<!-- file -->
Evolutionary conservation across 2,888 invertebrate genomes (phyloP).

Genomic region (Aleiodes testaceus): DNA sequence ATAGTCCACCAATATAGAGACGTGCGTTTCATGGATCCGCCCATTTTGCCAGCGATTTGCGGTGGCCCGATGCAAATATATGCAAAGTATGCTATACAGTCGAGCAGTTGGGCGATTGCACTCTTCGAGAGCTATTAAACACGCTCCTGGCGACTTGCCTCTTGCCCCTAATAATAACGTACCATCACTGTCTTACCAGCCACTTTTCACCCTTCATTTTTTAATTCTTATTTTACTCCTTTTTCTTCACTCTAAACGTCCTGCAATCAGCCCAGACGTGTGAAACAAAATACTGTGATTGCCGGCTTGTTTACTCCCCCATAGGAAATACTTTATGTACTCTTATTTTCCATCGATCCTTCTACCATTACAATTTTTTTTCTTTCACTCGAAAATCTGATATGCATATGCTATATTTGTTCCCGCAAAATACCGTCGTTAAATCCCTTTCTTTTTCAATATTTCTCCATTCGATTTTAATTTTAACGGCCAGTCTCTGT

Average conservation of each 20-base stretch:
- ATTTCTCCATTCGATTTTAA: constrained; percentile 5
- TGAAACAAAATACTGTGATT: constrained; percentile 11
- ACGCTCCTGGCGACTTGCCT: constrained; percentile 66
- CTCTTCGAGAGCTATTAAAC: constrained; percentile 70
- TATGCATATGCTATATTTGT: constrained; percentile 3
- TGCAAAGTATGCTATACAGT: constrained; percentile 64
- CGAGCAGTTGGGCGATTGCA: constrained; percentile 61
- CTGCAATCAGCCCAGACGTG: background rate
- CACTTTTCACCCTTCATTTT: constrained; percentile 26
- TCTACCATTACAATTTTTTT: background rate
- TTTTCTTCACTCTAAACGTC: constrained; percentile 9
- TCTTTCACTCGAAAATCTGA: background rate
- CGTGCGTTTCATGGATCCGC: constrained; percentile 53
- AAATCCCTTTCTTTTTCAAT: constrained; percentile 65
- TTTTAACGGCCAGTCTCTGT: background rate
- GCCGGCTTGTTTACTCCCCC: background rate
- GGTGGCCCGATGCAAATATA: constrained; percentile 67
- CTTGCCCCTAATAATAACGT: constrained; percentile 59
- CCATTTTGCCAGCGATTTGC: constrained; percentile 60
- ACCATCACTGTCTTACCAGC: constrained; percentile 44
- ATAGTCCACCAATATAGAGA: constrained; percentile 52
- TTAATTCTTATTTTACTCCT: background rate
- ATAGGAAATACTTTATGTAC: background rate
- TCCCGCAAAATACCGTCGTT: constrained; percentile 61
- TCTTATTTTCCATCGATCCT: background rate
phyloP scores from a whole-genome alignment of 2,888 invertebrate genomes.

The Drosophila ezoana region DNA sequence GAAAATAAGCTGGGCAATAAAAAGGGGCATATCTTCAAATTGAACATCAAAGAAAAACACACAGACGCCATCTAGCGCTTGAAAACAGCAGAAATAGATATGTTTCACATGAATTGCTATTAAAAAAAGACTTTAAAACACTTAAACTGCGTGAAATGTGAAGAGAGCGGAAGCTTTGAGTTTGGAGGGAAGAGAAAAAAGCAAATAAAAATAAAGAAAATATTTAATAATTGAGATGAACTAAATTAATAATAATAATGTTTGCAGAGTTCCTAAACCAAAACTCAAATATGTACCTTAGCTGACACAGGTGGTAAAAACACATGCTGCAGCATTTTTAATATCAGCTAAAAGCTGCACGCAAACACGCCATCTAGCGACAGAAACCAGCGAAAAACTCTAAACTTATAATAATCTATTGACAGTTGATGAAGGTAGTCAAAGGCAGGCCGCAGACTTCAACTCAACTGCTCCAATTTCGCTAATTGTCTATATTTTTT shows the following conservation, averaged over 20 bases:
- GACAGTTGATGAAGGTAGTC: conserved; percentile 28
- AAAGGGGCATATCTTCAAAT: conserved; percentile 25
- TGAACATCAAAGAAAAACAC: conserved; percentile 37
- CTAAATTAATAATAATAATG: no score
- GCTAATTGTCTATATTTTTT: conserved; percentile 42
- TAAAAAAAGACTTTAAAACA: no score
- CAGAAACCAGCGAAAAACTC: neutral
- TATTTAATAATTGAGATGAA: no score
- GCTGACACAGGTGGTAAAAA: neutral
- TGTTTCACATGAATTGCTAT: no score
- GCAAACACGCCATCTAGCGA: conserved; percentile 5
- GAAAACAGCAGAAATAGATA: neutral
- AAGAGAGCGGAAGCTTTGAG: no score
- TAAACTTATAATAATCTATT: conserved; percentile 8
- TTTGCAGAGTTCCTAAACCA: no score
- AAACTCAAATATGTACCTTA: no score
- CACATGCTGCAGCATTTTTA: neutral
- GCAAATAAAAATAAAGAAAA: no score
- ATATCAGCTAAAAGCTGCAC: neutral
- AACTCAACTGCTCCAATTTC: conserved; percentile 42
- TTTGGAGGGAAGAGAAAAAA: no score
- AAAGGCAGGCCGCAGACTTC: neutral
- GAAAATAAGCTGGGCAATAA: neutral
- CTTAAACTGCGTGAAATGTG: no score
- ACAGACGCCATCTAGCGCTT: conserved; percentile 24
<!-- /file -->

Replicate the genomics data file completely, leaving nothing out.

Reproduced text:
Evolutionary conservation across 2,888 invertebrate genomes (phyloP).

Genomic region (Aleiodes testaceus): DNA sequence ATAGTCCACCAATATAGAGACGTGCGTTTCATGGATCCGCCCATTTTGCCAGCGATTTGCGGTGGCCCGATGCAAATATATGCAAAGTATGCTATACAGTCGAGCAGTTGGGCGATTGCACTCTTCGAGAGCTATTAAACACGCTCCTGGCGACTTGCCTCTTGCCCCTAATAATAACGTACCATCACTGTCTTACCAGCCACTTTTCACCCTTCATTTTTTAATTCTTATTTTACTCCTTTTTCTTCACTCTAAACGTCCTGCAATCAGCCCAGACGTGTGAAACAAAATACTGTGATTGCCGGCTTGTTTACTCCCCCATAGGAAATACTTTATGTACTCTTATTTTCCATCGATCCTTCTACCATTACAATTTTTTTTCTTTCACTCGAAAATCTGATATGCATATGCTATATTTGTTCCCGCAAAATACCGTCGTTAAATCCCTTTCTTTTTCAATATTTCTCCATTCGATTTTAATTTTAACGGCCAGTCTCTGT

Average conservation of each 20-base stretch:
- ATTTCTCCATTCGATTTTAA: constrained; percentile 5
- TGAAACAAAATACTGTGATT: constrained; percentile 11
- ACGCTCCTGGCGACTTGCCT: constrained; percentile 66
- CTCTTCGAGAGCTATTAAAC: constrained; percentile 70
- TATGCATATGCTATATTTGT: constrained; percentile 3
- TGCAAAGTATGCTATACAGT: constrained; percentile 64
- CGAGCAGTTGGGCGATTGCA: constrained; percentile 61
- CTGCAATCAGCCCAGACGTG: background rate
- CACTTTTCACCCTTCATTTT: constrained; percentile 26
- TCTACCATTACAATTTTTTT: background rate
- TTTTCTTCACTCTAAACGTC: constrained; percentile 9
- TCTTTCACTCGAAAATCTGA: background rate
- CGTGCGTTTCATGGATCCGC: constrained; percentile 53
- AAATCCCTTTCTTTTTCAAT: constrained; percentile 65
- TTTTAACGGCCAGTCTCTGT: background rate
- GCCGGCTTGTTTACTCCCCC: background rate
- GGTGGCCCGATGCAAATATA: constrained; percentile 67
- CTTGCCCCTAATAATAACGT: constrained; percentile 59
- CCATTTTGCCAGCGATTTGC: constrained; percentile 60
- ACCATCACTGTCTTACCAGC: constrained; percentile 44
- ATAGTCCACCAATATAGAGA: constrained; percentile 52
- TTAATTCTTATTTTACTCCT: background rate
- ATAGGAAATACTTTATGTAC: background rate
- TCCCGCAAAATACCGTCGTT: constrained; percentile 61
- TCTTATTTTCCATCGATCCT: background rate
phyloP scores from a whole-genome alignment of 2,888 invertebrate genomes.

The Drosophila ezoana region DNA sequence GAAAATAAGCTGGGCAATAAAAAGGGGCATATCTTCAAATTGAACATCAAAGAAAAACACACAGACGCCATCTAGCGCTTGAAAACAGCAGAAATAGATATGTTTCACATGAATTGCTATTAAAAAAAGACTTTAAAACACTTAAACTGCGTGAAATGTGAAGAGAGCGGAAGCTTTGAGTTTGGAGGGAAGAGAAAAAAGCAAATAAAAATAAAGAAAATATTTAATAATTGAGATGAACTAAATTAATAATAATAATGTTTGCAGAGTTCCTAAACCAAAACTCAAATATGTACCTTAGCTGACACAGGTGGTAAAAACACATGCTGCAGCATTTTTAATATCAGCTAAAAGCTGCACGCAAACACGCCATCTAGCGACAGAAACCAGCGAAAAACTCTAAACTTATAATAATCTATTGACAGTTGATGAAGGTAGTCAAAGGCAGGCCGCAGACTTCAACTCAACTGCTCCAATTTCGCTAATTGTCTATATTTTTT shows the following conservation, averaged over 20 bases:
- GACAGTTGATGAAGGTAGTC: conserved; percentile 28
- AAAGGGGCATATCTTCAAAT: conserved; percentile 25
- TGAACATCAAAGAAAAACAC: conserved; percentile 37
- CTAAATTAATAATAATAATG: no score
- GCTAATTGTCTATATTTTTT: conserved; percentile 42
- TAAAAAAAGACTTTAAAACA: no score
- CAGAAACCAGCGAAAAACTC: neutral
- TATTTAATAATTGAGATGAA: no score
- GCTGACACAGGTGGTAAAAA: neutral
- TGTTTCACATGAATTGCTAT: no score
- GCAAACACGCCATCTAGCGA: conserved; percentile 5
- GAAAACAGCAGAAATAGATA: neutral
- AAGAGAGCGGAAGCTTTGAG: no score
- TAAACTTATAATAATCTATT: conserved; percentile 8
- TTTGCAGAGTTCCTAAACCA: no score
- AAACTCAAATATGTACCTTA: no score
- CACATGCTGCAGCATTTTTA: neutral
- GCAAATAAAAATAAAGAAAA: no score
- ATATCAGCTAAAAGCTGCAC: neutral
- AACTCAACTGCTCCAATTTC: conserved; percentile 42
- TTTGGAGGGAAGAGAAAAAA: no score
- AAAGGCAGGCCGCAGACTTC: neutral
- GAAAATAAGCTGGGCAATAA: neutral
- CTTAAACTGCGTGAAATGTG: no score
- ACAGACGCCATCTAGCGCTT: conserved; percentile 24